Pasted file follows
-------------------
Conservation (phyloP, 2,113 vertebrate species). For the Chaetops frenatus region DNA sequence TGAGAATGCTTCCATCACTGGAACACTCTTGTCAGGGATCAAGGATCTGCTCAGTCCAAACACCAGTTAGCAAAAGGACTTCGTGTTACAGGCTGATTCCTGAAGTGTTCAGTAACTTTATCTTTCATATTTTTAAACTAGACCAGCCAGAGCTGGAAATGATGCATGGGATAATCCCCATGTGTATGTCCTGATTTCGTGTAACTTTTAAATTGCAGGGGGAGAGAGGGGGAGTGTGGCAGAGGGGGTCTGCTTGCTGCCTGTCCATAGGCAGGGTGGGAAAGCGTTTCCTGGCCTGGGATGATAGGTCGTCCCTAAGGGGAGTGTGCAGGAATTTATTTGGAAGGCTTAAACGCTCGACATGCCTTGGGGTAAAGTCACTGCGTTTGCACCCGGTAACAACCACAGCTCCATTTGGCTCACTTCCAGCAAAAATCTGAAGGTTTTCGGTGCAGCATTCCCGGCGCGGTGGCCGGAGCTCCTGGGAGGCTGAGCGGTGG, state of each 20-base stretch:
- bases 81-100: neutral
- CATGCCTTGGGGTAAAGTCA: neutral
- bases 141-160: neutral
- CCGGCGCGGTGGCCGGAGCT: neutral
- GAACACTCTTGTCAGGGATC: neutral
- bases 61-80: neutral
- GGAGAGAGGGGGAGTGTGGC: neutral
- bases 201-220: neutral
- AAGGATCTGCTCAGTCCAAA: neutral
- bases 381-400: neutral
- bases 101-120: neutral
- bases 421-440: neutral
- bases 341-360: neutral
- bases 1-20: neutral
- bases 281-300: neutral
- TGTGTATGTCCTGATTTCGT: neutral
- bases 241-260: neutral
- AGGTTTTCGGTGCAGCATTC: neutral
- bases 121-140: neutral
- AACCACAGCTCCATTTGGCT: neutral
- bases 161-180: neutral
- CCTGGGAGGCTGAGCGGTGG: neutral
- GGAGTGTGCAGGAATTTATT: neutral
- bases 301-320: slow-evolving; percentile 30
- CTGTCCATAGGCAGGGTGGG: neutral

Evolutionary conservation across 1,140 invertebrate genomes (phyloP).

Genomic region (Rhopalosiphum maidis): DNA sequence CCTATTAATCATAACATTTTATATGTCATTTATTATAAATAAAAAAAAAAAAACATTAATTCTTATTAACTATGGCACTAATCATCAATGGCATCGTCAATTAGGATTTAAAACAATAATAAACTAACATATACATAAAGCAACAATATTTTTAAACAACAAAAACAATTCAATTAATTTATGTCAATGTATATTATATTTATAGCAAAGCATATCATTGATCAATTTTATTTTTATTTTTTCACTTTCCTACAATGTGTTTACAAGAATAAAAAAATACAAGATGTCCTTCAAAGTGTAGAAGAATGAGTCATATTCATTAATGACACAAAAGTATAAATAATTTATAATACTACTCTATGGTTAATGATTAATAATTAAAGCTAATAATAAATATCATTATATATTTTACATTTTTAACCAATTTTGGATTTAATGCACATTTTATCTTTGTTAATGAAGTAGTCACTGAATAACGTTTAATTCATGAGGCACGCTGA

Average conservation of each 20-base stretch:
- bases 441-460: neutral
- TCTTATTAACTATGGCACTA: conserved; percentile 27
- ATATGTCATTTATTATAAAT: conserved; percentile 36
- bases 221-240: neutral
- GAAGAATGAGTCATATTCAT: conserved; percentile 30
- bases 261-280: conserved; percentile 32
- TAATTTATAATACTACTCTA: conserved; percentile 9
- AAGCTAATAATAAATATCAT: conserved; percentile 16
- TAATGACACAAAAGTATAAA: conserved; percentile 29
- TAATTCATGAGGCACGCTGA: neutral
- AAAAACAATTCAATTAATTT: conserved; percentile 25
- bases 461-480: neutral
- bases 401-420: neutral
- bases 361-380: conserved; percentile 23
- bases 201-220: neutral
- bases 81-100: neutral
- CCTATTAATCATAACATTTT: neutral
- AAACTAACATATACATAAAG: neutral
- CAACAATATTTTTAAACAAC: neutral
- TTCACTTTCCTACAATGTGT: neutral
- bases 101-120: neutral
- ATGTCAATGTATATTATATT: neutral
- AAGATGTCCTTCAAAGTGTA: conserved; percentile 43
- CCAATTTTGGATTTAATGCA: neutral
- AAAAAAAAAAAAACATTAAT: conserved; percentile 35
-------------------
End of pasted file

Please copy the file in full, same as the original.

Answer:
Conservation (phyloP, 2,113 vertebrate species). For the Chaetops frenatus region DNA sequence TGAGAATGCTTCCATCACTGGAACACTCTTGTCAGGGATCAAGGATCTGCTCAGTCCAAACACCAGTTAGCAAAAGGACTTCGTGTTACAGGCTGATTCCTGAAGTGTTCAGTAACTTTATCTTTCATATTTTTAAACTAGACCAGCCAGAGCTGGAAATGATGCATGGGATAATCCCCATGTGTATGTCCTGATTTCGTGTAACTTTTAAATTGCAGGGGGAGAGAGGGGGAGTGTGGCAGAGGGGGTCTGCTTGCTGCCTGTCCATAGGCAGGGTGGGAAAGCGTTTCCTGGCCTGGGATGATAGGTCGTCCCTAAGGGGAGTGTGCAGGAATTTATTTGGAAGGCTTAAACGCTCGACATGCCTTGGGGTAAAGTCACTGCGTTTGCACCCGGTAACAACCACAGCTCCATTTGGCTCACTTCCAGCAAAAATCTGAAGGTTTTCGGTGCAGCATTCCCGGCGCGGTGGCCGGAGCTCCTGGGAGGCTGAGCGGTGG, state of each 20-base stretch:
- bases 81-100: neutral
- CATGCCTTGGGGTAAAGTCA: neutral
- bases 141-160: neutral
- CCGGCGCGGTGGCCGGAGCT: neutral
- GAACACTCTTGTCAGGGATC: neutral
- bases 61-80: neutral
- GGAGAGAGGGGGAGTGTGGC: neutral
- bases 201-220: neutral
- AAGGATCTGCTCAGTCCAAA: neutral
- bases 381-400: neutral
- bases 101-120: neutral
- bases 421-440: neutral
- bases 341-360: neutral
- bases 1-20: neutral
- bases 281-300: neutral
- TGTGTATGTCCTGATTTCGT: neutral
- bases 241-260: neutral
- AGGTTTTCGGTGCAGCATTC: neutral
- bases 121-140: neutral
- AACCACAGCTCCATTTGGCT: neutral
- bases 161-180: neutral
- CCTGGGAGGCTGAGCGGTGG: neutral
- GGAGTGTGCAGGAATTTATT: neutral
- bases 301-320: slow-evolving; percentile 30
- CTGTCCATAGGCAGGGTGGG: neutral

Evolutionary conservation across 1,140 invertebrate genomes (phyloP).

Genomic region (Rhopalosiphum maidis): DNA sequence CCTATTAATCATAACATTTTATATGTCATTTATTATAAATAAAAAAAAAAAAACATTAATTCTTATTAACTATGGCACTAATCATCAATGGCATCGTCAATTAGGATTTAAAACAATAATAAACTAACATATACATAAAGCAACAATATTTTTAAACAACAAAAACAATTCAATTAATTTATGTCAATGTATATTATATTTATAGCAAAGCATATCATTGATCAATTTTATTTTTATTTTTTCACTTTCCTACAATGTGTTTACAAGAATAAAAAAATACAAGATGTCCTTCAAAGTGTAGAAGAATGAGTCATATTCATTAATGACACAAAAGTATAAATAATTTATAATACTACTCTATGGTTAATGATTAATAATTAAAGCTAATAATAAATATCATTATATATTTTACATTTTTAACCAATTTTGGATTTAATGCACATTTTATCTTTGTTAATGAAGTAGTCACTGAATAACGTTTAATTCATGAGGCACGCTGA

Average conservation of each 20-base stretch:
- bases 441-460: neutral
- TCTTATTAACTATGGCACTA: conserved; percentile 27
- ATATGTCATTTATTATAAAT: conserved; percentile 36
- bases 221-240: neutral
- GAAGAATGAGTCATATTCAT: conserved; percentile 30
- bases 261-280: conserved; percentile 32
- TAATTTATAATACTACTCTA: conserved; percentile 9
- AAGCTAATAATAAATATCAT: conserved; percentile 16
- TAATGACACAAAAGTATAAA: conserved; percentile 29
- TAATTCATGAGGCACGCTGA: neutral
- AAAAACAATTCAATTAATTT: conserved; percentile 25
- bases 461-480: neutral
- bases 401-420: neutral
- bases 361-380: conserved; percentile 23
- bases 201-220: neutral
- bases 81-100: neutral
- CCTATTAATCATAACATTTT: neutral
- AAACTAACATATACATAAAG: neutral
- CAACAATATTTTTAAACAAC: neutral
- TTCACTTTCCTACAATGTGT: neutral
- bases 101-120: neutral
- ATGTCAATGTATATTATATT: neutral
- AAGATGTCCTTCAAAGTGTA: conserved; percentile 43
- CCAATTTTGGATTTAATGCA: neutral
- AAAAAAAAAAAAACATTAAT: conserved; percentile 35